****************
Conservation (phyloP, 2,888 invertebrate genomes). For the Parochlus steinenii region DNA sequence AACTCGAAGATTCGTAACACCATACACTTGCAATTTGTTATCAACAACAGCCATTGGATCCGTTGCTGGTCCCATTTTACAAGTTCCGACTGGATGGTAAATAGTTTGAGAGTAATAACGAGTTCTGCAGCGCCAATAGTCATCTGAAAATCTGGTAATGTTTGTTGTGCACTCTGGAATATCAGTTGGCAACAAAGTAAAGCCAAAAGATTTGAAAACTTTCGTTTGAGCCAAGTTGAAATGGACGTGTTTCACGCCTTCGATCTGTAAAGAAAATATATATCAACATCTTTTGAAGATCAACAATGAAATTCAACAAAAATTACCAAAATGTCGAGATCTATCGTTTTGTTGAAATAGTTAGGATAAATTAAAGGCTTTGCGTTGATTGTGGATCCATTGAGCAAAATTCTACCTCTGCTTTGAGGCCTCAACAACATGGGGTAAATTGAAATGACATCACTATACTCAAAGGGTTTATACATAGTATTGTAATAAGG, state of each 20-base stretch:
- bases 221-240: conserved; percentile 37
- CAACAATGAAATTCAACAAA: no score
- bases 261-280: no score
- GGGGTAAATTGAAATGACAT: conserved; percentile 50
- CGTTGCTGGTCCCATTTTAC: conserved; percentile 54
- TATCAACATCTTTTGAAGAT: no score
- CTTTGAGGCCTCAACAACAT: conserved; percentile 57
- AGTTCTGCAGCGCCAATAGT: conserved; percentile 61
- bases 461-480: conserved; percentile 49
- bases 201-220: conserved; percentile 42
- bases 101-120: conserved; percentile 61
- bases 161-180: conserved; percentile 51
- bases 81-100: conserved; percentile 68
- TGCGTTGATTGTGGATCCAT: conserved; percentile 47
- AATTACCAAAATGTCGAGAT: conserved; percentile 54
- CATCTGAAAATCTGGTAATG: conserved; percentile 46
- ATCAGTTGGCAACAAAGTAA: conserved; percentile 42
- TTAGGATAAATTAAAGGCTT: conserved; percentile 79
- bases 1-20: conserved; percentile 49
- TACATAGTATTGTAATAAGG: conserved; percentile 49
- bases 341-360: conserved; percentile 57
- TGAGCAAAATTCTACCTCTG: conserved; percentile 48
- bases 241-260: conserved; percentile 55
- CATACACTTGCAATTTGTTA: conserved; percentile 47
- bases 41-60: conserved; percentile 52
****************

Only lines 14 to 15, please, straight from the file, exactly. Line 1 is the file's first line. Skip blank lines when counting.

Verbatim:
- bases 81-100: conserved; percentile 68
- TGCGTTGATTGTGGATCCAT: conserved; percentile 47